Sunday, August 30, 2009

Review by: Enko: Ukrainian Electronica from Dead-End Streets : Far From Moscow, thanks a lot.


The new EP from Enko comes to us from Bypass Records, a fascinating netlabel based in Beijing. They have been responsible for a number of recordings made not only in Russia, but Ukraine, Moldova, and Latvia. This bold sense of sonic adventure, unlimited by language or political geography, has been nicely displayed on a map at the label’s website. Bypass operates according to the following credo (we’ve altered the English a little): “Currently we publish idm, ambient, electronica and experimental music. We help artists both to release and promote their music on the internet. That’s what we do! We are limited neither by style, nor ethnicity. The most important things for us are the originality and attractiveness of electronic music.”

Which brings us to Enko, a solo project based in the northern Ukrainian city of Sumy, close to the Russian border. In fact the history of the town does include a period during which it was incorporated into that neighboring empire - and became a major industrial center as a result. Prosperity brings certain risks, though, especially during times of conflict. In WWII Sumy was pounded by German forces and consequently has a rather peculiar architectural appearance today, a combination of older buildings that survived the bombing - shown above- and large tracts of Soviet apartments, built on the rubble of the twentieth century. In terms of geography, imagery, and history, therefore, Sumy is a peripheral location, balanced between opposing states, in several senses of the word. MORE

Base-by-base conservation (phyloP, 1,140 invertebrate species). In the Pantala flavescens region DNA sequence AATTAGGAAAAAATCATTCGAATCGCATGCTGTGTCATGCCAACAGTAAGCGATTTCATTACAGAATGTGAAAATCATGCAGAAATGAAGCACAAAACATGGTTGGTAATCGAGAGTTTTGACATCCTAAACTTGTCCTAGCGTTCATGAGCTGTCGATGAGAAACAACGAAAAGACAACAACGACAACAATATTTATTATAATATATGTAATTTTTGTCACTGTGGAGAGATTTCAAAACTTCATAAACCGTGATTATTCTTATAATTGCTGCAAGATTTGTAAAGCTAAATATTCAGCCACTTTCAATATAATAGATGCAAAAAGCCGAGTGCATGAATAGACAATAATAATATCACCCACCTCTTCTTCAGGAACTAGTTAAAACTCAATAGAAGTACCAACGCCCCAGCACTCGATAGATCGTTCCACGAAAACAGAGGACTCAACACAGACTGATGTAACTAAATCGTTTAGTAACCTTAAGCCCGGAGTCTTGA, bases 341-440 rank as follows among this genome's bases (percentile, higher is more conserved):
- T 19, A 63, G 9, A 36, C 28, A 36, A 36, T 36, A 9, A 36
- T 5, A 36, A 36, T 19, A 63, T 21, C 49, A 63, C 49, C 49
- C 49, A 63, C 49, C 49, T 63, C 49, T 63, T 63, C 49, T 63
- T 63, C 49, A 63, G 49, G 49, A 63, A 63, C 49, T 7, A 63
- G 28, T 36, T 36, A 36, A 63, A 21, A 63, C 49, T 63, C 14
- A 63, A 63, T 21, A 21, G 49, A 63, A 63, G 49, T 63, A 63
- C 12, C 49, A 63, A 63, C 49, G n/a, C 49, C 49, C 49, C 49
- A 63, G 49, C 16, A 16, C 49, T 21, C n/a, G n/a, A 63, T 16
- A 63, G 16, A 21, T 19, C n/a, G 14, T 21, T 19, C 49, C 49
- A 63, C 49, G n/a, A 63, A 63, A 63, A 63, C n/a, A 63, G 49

Tuesday, August 11, 2009

Review: Disquiet » Netlabel Release from China’s Bypass (MP3s) Thanks.

The China-based netlabel Bypass ( presents Noncompliance by Japan-based Mel, who’s previously recorded for Complementary Distribution, Test Tube, and other fine netlabels. Aside from the opening Noncompliance track, “Intro,” which offers free-jazz guitar squonking (credited to Junji) above light synthetic tones (MP3), the five-track album consists entirely of Mel, alone. What follows the anomalous “Intro” is percussive electronica, from a mix of gentle chimes and truncated beats on “Molecular Clock” (MP3) to the film-cue-ready dub-lite of “Steady State” (MP3). The latter track is particularly rewarding, with its momentary breaks for ear-rattling timpani. On each track, Mel displays a penchant for deploying a modest collection of melodic and rhythmic materials in a manner that suggests compositional development without overstating the promise.

Get the full album at More at Mel’s website,

By Marc Weidenbaum